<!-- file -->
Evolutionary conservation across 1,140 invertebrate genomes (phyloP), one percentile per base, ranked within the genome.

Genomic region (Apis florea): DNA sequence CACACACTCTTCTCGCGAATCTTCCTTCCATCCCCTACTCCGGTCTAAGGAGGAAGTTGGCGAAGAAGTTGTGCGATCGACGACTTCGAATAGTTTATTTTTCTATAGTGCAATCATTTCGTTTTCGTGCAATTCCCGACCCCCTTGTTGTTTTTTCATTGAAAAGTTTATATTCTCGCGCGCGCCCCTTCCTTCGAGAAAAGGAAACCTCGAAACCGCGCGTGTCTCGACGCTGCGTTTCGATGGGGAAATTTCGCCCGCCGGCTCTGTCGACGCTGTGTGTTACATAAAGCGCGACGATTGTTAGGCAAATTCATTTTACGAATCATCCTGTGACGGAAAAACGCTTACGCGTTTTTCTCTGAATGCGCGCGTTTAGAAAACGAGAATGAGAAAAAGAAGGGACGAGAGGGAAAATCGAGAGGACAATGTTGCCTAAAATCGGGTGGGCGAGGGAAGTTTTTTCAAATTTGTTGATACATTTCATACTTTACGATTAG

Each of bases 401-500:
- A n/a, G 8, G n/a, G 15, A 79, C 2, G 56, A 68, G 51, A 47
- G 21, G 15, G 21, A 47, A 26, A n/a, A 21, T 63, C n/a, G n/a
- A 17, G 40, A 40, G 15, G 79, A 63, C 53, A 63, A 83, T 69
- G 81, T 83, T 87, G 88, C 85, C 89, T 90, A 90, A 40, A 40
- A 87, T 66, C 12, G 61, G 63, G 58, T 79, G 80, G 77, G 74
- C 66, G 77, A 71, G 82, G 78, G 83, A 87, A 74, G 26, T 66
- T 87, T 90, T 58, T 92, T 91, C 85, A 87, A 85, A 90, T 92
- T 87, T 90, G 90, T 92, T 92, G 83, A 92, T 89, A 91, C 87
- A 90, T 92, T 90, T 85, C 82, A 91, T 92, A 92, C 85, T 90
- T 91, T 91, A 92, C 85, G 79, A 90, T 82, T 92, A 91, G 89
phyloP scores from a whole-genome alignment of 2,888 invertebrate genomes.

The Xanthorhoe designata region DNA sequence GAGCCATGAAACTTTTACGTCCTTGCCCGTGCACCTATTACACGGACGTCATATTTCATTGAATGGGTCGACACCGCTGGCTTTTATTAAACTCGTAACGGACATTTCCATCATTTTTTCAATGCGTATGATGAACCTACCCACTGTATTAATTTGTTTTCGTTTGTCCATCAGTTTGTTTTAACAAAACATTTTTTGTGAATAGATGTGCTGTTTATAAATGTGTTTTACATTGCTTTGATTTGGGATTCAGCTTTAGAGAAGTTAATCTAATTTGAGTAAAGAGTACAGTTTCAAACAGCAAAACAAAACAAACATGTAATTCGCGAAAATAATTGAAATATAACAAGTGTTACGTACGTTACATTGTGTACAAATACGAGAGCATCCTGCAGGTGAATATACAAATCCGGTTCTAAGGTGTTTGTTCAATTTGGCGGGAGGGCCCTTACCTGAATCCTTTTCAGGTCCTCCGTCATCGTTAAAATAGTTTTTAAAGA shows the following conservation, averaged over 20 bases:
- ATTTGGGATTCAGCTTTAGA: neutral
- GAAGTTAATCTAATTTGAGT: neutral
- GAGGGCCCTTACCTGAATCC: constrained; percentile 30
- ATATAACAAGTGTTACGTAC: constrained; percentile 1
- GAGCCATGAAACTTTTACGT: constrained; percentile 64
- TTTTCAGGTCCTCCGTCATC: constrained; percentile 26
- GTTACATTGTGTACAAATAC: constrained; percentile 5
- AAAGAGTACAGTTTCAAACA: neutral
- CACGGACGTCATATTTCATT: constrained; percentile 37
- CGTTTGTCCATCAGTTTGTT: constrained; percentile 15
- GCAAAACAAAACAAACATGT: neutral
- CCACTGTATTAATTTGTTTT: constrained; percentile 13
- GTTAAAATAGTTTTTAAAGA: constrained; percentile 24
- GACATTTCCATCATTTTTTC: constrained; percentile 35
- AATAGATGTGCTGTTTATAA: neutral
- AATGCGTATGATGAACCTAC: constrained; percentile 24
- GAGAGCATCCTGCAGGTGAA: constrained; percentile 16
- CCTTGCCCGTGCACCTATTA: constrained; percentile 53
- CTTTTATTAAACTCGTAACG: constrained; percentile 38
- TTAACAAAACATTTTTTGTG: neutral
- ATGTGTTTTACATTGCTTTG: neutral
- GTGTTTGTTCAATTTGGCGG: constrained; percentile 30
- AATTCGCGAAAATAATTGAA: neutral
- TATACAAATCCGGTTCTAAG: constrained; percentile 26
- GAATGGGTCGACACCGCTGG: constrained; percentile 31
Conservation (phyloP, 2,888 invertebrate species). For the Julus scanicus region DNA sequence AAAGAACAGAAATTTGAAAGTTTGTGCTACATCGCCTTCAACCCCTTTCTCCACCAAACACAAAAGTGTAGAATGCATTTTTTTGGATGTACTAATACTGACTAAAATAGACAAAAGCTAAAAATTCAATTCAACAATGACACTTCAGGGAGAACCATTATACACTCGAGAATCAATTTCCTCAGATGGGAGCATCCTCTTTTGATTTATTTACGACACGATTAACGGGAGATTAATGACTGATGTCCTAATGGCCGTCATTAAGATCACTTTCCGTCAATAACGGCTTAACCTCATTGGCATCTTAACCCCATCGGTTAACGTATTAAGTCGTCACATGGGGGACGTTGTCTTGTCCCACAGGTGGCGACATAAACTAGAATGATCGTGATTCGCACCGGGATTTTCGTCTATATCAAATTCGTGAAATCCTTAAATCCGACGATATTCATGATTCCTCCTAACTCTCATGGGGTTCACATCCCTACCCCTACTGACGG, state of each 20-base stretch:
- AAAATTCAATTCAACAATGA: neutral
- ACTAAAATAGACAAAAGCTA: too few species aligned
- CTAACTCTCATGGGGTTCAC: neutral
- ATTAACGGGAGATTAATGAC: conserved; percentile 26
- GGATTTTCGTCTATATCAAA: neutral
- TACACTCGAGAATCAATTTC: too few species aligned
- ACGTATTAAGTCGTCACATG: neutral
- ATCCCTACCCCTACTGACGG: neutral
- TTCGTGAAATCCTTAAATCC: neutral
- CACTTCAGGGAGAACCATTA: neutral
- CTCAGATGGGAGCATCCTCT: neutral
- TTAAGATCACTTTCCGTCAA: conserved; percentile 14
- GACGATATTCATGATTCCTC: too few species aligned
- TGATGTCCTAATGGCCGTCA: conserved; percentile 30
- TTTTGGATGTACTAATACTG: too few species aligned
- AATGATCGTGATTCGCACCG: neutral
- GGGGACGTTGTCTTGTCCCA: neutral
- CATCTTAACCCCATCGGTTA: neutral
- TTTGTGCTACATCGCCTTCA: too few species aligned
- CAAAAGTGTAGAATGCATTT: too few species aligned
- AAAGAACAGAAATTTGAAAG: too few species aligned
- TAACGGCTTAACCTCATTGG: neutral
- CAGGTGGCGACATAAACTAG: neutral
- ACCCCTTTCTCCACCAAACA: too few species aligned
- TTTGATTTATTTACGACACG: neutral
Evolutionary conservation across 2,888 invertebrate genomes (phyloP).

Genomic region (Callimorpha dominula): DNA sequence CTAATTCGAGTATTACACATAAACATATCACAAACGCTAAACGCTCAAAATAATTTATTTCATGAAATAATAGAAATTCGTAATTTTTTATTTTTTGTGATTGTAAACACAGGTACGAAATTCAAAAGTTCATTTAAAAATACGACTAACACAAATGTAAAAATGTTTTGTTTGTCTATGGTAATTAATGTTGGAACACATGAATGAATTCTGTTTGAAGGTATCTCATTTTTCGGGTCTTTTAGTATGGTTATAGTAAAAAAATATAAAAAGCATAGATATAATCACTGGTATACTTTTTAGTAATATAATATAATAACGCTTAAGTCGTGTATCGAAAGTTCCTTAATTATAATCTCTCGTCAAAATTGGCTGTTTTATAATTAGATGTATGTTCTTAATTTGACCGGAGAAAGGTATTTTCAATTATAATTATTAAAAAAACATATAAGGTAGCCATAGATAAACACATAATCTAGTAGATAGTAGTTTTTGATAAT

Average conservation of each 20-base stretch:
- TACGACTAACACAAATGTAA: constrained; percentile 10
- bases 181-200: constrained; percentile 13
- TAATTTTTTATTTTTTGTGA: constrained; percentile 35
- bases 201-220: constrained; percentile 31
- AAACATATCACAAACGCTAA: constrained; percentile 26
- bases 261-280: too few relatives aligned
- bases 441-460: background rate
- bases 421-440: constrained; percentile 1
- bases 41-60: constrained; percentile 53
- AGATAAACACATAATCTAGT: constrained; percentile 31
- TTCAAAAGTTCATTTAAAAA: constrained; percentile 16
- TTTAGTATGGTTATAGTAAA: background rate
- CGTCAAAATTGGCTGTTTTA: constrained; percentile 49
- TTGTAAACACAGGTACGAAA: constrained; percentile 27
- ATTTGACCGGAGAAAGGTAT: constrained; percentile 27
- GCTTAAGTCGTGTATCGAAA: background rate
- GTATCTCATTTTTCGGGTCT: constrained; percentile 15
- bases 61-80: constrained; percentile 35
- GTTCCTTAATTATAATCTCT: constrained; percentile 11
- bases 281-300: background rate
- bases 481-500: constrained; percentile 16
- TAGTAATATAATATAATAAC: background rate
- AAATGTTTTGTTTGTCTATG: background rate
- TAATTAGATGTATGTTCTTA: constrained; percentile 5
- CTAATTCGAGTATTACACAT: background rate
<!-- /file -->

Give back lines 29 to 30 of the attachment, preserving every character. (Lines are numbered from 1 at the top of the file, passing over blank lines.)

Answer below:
- GACATTTCCATCATTTTTTC: constrained; percentile 35
- AATAGATGTGCTGTTTATAA: neutral